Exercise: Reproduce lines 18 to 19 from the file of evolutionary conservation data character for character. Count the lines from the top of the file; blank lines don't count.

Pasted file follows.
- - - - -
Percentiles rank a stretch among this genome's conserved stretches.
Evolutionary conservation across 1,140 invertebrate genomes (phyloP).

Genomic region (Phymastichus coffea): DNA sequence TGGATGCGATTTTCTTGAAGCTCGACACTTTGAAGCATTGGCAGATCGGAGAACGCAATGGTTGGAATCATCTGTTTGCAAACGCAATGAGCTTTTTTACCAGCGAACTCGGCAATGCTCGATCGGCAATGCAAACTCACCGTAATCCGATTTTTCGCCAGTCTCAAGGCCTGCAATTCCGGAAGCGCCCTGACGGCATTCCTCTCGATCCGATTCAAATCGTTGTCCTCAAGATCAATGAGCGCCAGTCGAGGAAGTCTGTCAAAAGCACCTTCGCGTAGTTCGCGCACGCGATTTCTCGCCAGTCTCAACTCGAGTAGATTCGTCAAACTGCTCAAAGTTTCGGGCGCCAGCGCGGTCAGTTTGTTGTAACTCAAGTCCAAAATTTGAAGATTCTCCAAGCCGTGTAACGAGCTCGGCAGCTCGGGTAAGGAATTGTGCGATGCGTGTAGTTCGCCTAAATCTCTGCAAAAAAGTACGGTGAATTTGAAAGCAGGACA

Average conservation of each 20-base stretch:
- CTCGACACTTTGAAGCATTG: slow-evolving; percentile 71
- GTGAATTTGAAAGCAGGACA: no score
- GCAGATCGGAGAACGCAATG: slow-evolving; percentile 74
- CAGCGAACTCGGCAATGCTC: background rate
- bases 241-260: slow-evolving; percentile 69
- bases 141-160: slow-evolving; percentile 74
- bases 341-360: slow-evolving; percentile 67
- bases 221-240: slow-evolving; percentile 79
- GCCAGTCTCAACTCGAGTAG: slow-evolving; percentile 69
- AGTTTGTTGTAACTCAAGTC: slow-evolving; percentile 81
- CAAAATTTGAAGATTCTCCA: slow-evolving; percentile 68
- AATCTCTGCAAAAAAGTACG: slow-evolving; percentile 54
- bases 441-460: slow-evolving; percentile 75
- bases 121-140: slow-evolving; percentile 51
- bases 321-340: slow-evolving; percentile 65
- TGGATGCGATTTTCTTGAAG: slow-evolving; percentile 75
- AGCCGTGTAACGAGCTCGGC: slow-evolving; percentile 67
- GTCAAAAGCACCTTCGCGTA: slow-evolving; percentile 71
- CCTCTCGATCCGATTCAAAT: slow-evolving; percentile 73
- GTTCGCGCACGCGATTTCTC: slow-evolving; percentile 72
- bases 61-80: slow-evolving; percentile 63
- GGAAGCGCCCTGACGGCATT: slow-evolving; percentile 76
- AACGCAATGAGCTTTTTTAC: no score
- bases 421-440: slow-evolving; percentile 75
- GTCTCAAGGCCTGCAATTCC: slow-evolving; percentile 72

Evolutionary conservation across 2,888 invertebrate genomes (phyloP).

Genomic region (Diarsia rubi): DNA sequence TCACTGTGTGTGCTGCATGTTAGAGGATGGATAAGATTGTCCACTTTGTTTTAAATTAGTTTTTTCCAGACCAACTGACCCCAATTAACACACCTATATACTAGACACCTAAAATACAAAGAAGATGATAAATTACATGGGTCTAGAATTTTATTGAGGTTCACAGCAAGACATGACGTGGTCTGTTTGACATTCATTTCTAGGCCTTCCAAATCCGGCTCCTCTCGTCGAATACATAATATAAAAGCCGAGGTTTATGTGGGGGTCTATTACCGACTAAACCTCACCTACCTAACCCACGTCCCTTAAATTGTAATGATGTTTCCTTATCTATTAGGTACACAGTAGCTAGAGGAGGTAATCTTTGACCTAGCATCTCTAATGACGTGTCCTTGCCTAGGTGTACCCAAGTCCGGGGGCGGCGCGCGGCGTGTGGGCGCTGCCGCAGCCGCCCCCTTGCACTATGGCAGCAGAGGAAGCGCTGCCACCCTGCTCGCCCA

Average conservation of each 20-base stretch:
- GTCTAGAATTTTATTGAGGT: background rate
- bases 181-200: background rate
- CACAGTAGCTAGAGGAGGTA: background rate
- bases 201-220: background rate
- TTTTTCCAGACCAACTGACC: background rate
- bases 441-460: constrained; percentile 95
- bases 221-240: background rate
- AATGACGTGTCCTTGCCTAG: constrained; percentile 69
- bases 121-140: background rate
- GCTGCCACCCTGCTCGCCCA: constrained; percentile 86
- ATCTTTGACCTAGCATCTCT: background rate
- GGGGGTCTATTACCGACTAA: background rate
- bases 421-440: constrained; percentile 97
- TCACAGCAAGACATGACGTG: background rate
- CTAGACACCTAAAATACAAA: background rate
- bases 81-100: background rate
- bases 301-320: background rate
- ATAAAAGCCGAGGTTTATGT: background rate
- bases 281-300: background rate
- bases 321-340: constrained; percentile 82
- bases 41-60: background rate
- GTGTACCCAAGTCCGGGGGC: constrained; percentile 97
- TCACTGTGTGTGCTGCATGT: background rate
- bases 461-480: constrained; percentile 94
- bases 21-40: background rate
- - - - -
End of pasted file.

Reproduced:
- bases 121-140: slow-evolving; percentile 51
- bases 321-340: slow-evolving; percentile 65